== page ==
by Andrew Bary, Barron's article:
The biggest keep getting bigger and more dominant.
The five technology giants that dominate the S&P 500 index -- Apple ( AAPL ) , Microsoft ( MSFT ) , Alphabet (GOOG), Amazon.com ( AMZN) , and Facebook ( FB ) -- accounted for a combined 22.9% of the index Friday, an apparent record. The data are from S&P Dow Jones Indices.
Three of the tech leaders -- Microsoft ( MSFT ), Alphabet, and Facebook ( FB ) -- hit new highs Friday as the S&P 500 reached a record.
Rarely has the S&P 500 been so concentrated at the top. The Big Five were a combined 21.7% at the end of 2020.
At year-end 2019, the five largest stocks in the index totaled 17.2% of the index. At that time, Berkshire Hathaway (BRK.B) was No. 5., not Facebook ( FB ), which now ranks fifth. At year-end 2018, the top five were 15.4% of the S&P 500 index (Berkshire again was fifth).
It is notable that at the end of 1999, right before the peak in tech stocks, the top five companies were 16.8% of the S&P 500. Those five stocks in order of size were Microsoft ( MSFT ), General Electric (GE), Cisco Systems (CSCO), Walmart (WMT), and Exxon Mobil (XOM). GE, Cisco, and Exxon are now nowhere near the top.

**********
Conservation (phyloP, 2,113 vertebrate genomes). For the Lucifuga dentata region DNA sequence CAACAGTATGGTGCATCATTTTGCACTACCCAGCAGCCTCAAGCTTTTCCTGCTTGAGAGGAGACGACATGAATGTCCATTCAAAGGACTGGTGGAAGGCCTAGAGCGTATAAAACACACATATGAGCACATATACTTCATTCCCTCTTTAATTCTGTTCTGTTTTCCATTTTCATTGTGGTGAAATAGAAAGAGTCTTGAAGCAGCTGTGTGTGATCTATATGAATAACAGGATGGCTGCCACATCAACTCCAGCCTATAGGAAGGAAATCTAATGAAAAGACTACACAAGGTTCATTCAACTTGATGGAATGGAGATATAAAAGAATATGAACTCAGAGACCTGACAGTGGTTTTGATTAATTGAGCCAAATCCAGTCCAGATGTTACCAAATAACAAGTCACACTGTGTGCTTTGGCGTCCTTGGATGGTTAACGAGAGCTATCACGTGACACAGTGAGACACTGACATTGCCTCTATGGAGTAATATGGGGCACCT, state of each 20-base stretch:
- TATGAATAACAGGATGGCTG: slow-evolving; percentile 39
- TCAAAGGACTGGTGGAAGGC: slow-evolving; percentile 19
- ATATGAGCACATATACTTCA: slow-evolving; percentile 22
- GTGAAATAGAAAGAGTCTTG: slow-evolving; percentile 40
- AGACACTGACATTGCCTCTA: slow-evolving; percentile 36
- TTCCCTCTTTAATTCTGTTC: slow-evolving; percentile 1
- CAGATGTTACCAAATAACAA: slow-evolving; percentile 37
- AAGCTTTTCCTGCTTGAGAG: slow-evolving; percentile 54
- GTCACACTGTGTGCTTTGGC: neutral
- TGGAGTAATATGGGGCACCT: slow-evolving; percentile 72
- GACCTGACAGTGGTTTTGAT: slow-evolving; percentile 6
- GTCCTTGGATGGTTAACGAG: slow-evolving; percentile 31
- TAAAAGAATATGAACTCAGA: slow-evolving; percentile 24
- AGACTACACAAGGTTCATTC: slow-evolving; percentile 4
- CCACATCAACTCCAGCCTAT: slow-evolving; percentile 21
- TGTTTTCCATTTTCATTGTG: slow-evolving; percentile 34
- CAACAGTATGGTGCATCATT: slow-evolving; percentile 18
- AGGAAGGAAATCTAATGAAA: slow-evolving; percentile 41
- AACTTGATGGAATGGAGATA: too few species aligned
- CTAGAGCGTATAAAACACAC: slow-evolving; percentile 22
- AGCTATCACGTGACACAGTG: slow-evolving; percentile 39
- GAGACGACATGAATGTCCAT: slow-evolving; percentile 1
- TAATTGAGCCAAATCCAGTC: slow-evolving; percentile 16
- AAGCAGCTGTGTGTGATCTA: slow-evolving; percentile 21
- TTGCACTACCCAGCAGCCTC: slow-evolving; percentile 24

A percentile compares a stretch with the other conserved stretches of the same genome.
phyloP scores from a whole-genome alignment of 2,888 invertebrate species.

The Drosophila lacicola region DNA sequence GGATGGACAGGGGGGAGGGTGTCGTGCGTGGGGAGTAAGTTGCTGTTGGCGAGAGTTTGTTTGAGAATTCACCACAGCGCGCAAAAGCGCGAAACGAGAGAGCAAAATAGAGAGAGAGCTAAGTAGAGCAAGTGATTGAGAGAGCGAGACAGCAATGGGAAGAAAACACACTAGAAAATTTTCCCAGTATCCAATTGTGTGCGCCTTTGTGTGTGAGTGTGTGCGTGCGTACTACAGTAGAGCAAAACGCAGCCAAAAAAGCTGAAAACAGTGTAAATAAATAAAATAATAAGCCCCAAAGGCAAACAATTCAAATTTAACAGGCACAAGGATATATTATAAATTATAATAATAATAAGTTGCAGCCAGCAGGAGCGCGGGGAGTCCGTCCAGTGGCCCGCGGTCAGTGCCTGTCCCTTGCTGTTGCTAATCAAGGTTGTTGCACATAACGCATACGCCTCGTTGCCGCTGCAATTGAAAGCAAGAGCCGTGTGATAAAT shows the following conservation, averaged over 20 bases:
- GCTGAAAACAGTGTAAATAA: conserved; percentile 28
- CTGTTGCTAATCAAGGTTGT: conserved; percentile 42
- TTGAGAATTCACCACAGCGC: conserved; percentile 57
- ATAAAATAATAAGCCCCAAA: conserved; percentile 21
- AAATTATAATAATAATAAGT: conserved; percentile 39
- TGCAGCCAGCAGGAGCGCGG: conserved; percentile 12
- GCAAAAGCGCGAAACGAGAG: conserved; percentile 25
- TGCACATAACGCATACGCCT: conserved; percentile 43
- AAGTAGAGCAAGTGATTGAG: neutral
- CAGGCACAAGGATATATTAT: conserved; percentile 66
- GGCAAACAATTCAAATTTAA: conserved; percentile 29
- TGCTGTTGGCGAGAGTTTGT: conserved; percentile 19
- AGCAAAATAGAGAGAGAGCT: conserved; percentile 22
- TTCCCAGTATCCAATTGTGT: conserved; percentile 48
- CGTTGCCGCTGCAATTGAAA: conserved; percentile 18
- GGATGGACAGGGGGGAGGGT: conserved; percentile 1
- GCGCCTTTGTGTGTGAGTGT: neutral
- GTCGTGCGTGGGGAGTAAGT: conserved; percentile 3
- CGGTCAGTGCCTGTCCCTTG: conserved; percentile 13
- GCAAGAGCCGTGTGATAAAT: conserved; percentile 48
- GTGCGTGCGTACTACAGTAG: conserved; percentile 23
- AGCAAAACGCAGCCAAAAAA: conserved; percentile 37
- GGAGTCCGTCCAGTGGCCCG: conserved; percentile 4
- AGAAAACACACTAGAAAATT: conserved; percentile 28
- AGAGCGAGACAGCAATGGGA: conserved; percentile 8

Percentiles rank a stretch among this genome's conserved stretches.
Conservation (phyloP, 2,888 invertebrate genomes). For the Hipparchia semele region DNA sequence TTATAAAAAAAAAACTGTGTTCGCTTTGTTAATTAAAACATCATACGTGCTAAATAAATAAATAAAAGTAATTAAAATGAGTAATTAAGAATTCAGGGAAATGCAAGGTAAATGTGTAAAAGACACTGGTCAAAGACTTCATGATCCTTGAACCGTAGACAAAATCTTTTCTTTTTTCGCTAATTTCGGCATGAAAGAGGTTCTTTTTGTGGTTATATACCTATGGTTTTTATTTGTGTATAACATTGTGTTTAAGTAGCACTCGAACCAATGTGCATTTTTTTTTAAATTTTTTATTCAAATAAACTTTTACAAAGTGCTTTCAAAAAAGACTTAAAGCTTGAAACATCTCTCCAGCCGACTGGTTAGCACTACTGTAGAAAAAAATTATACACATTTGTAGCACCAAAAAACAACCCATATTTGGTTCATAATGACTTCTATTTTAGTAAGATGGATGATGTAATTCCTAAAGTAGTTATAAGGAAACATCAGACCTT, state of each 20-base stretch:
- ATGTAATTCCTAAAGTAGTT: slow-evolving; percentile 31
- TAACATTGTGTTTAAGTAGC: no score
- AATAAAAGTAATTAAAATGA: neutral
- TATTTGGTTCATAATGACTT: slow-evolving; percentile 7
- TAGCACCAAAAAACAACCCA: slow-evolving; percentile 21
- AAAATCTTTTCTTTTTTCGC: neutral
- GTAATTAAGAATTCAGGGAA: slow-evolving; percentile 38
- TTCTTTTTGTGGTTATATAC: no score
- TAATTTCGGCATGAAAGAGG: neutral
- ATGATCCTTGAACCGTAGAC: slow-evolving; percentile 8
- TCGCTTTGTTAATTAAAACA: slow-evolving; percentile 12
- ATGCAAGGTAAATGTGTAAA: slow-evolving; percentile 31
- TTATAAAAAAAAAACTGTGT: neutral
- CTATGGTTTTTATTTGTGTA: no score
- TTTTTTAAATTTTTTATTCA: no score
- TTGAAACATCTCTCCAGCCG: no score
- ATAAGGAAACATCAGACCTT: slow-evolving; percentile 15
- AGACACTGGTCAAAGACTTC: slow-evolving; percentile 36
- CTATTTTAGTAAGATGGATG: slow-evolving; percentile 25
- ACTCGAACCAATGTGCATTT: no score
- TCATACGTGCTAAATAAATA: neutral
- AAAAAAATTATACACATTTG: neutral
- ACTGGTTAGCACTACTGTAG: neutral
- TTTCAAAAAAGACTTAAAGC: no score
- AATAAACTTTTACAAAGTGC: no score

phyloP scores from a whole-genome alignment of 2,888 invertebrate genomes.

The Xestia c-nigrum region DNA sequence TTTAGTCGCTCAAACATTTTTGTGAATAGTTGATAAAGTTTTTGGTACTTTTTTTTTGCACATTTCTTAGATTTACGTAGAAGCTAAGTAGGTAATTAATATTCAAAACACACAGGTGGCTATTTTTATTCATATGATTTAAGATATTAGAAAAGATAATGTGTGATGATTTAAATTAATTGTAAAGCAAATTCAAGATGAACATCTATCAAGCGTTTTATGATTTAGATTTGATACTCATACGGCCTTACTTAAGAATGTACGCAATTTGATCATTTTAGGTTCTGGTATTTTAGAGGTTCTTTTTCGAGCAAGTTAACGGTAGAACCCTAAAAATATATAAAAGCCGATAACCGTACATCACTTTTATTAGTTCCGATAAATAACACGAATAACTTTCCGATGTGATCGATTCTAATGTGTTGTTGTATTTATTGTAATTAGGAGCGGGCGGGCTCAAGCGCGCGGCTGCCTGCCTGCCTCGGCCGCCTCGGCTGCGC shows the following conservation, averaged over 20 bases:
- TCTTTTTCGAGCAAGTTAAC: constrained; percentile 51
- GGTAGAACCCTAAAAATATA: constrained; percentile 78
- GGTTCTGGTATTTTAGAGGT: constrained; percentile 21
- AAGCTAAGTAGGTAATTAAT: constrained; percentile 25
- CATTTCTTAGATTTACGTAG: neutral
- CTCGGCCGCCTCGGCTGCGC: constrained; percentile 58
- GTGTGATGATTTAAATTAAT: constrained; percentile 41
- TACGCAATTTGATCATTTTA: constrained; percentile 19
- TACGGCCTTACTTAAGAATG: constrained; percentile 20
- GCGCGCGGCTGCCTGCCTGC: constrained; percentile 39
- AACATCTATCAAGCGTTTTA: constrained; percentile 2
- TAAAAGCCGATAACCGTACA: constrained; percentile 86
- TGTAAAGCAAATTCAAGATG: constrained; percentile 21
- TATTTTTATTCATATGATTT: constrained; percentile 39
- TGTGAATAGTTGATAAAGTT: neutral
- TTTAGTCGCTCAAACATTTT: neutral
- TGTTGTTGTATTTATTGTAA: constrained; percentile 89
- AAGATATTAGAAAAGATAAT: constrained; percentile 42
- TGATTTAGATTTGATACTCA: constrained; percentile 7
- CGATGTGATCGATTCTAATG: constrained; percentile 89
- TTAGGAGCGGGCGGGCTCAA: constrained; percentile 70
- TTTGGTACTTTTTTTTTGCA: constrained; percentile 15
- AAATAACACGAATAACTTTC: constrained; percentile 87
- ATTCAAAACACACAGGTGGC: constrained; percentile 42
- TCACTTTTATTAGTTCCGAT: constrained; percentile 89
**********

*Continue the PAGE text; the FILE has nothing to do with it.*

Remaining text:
So far this year, Microsoft ( MSFT ) (up 30.2% through Friday), Alphabet (up 57.3% based on the nonvoting shares, GOOG) and Facebook ( FB ) (up 35.4%) are powering the leaders. Apple ( AAPL ) and Amazon ( AMZN ) were up about 12% year-to-date through Friday, behind the S&P 500's 17.5% gain.
M*'s X-ray tool reveals stock overlaps between funds and their percentages. I have not able to do that on M* site directly as in that past.
Take them out of the S&P and see what the rest of the 'market' (er, index) has returned....or not.
From your chart the "Lower 490" look as though they have not even made it back to Jan 2020 levels. Also, I believe historically the "Top Ten" stocks have regularly out weighed and - in good times - out performed the "Lower 490". Isn't that how market cap weight indexes work?
Market Cap-Weight verses Factor-Weight Indexes: market-cap-vs-fundamentals-etf-weighting-and-the-average-investor
Stay Kool, Derf
Anyway, I placed Fido's Over the Counter fund for a view compared to the whatever the composition of SPY may have been at the time. I dug through old paper documents, but could not find any info for the top 10 holdings of FOCPX at the beginning of 2000.
The chart shows the story in the high pricing and the steep drop. You will also note moving across the chart, the time frames for recovery periods. And 2008 was just around the corner.
FOCPX versus SPY January 2000 - 2007
Granted that investing, finance, business, and the economy are all different, so depending on the context, 'S&P index =! "the market"'.
FOCPX, SPY,VTSMX January 2000 - present
From the FOCPX semi-annual report dated January 31, 2000:
Thank you for the FOCPX data. I'm aware of EDGAR within the SEC; but have not used the site.